So proud of my son the computer whizz | BBC Radio Solent's Alun Newman

I have just had one of the most wonderful days of my life.In my early parenting, I would often find myself at a kitchen table with one of my children and what would often seem like a thousand bags of Lego and an instruction book that was thicker than the Bible.

By Alun Newman
Tuesday, 26th May 2020, 10:13 am
Updated Tuesday, 26th May 2020, 10:14 am
Alun Newman is so proud of his son for building this computer from scratch.
Alun Newman is so proud of his son for building this computer from scratch.

Building it was their apprenticeship into learning patience and realising that good things take time.

As the X-wing Fighter, Campervan and Police Station started to take shape excitement would increase.

Dads know what they’re doing in this arena.

Get this right and your children will never have a fear of flat pack.

Some Lego projects would take days, cost more than one million pounds and within an hour of completion I would wince when I heard squeals of delight as the Tie-Fighter, Dragster or Bi-Plane was in some kind of surprising and unpredictable incident.

Before I knew it the bits joined the other bits to become the most expensive box of bits that one could own.

Here you had a clear parental role. I never expected the tables to turn.

I have recently spent the most fantastic morning with my son.

All his birthday plans have had to be reimagined and he decided he wanted to build a computer. My first reaction was ‘no!’.

He persisted. I explained I had no skills in this area. He advised that I didn’t need any but I could watch a YouTube tutorial.

The tutor was six years old, had tattoos, and struggled to enunciate.

What if it went wrong? It’s a lot of money.

He reassured me in the same manner a car salesman does when you ask what if the air conditioning breaks.

It’s not going to happen. I relented.

We joined savings (unevenly) and the bits started to role in. Components I struggled to even say – Ryzen Core, Gigabyte OS 600, Corsair Airflow.

My son’s excitement grew at the same rate as my anxiety.

If this lot catches fire when we turn it on, I’m going to pass out.

The build day came.

The kitchen was cleared of all other family members, including the dog, all polyester (static), and all drinks.

I was given the job of packaging management (tidying) and labelling the small ramekins we used for the different screws and fixings.

Then the most wondrous thing happened. I watch my son, who was once a boy, build the machine as if I was the child and he understood the Lego.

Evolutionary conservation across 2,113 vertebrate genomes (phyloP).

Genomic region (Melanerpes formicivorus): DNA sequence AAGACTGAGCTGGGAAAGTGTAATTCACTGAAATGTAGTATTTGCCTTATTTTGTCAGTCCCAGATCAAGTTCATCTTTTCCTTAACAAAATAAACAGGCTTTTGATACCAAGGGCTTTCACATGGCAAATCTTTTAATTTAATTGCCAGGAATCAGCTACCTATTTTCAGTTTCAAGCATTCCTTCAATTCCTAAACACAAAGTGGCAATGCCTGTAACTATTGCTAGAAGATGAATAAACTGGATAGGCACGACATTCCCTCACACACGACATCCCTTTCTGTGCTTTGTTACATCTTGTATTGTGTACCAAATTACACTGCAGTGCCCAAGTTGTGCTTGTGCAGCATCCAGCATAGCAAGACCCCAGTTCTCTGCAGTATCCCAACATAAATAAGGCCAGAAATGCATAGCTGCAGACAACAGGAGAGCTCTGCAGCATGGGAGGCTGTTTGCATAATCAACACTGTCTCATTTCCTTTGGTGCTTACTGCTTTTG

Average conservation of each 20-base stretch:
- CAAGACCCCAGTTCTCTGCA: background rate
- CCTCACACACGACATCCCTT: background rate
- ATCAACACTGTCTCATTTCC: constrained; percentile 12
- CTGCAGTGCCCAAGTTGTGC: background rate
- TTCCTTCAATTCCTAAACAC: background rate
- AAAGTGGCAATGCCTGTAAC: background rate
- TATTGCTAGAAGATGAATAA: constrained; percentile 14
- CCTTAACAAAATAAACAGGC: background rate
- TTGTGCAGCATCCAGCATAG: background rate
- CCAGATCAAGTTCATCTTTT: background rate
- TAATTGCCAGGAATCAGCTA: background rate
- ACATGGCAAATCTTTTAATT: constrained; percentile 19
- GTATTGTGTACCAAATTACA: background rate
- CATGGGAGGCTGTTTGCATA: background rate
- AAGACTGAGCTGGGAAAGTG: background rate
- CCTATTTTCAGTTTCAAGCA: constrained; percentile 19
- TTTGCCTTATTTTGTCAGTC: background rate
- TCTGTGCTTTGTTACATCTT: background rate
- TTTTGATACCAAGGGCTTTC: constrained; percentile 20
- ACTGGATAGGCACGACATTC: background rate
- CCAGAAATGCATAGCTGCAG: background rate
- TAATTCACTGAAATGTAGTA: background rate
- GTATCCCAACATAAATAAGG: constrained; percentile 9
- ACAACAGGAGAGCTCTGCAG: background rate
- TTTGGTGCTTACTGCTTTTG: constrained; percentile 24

It all came together while I took photos of our progress. When the problems arose he consulted the manual.

I just looked on dumbfounded (what is a SATA cable anyway? Serial Advanced Technology Attachment, I had to Google that).

The manual was as thick as the Bible. Every now and then I grabbed the moments to look at him and think, ‘I love you’. You’re so grown up. How did this happen? Where has the time gone?

This story would definitely be funnier if when we switched it on, it caught fire and I passed out but that wasn’t the case.

He pressed the ‘on’ button and more lights and fans than the 02 Arena burst into life. Our electricity meter went into overdrive and the mission was completed.

I find it hard to let go. Hard to believe that they can do it. It’s not easy to take a back seat. But when you do, watching the apprentice become the master is fantastic.

Dogs can’t sing Stayin’ Alive

A lady called Tania Butler claims she’s taught her boxer dog, Pixie, to do CPR.

This irritated me and not a lot tends to these days. Tania claims that when she lies motionless on the floor, Pixie will start chest compressions with both front paws. Point one, it’s a boxer dog, they’ll jump on anything given half a chance and the only reason they’re ‘chest compressions’ is because you’re on your back. Lie on your front and she’ll do back compressions.

Point two, dogs need to stick to their skill set. They have amazing stamina, great sense of smell and are loyal.

They cannot asses the weight of chest compressions based on the stature of a person currently undergoing a suspected heart attack.

They cannot locate the sternum and, from their position, the weight correctly. That requires skill, whatever your pedigree.

If they could do that, then we would have dogs in the Resus Room on Casualty.

Point three, the most important point. A boxer, or indeed any dog, does not know the words to the Bee Gees’ life-saving track Stayin’ Alive. They could be bouncing along to any old song and do more harm than good.

They’ll sing something like Elvis Presley’s Hound Dog, which is completely the wrong rhythm. Stay safe.

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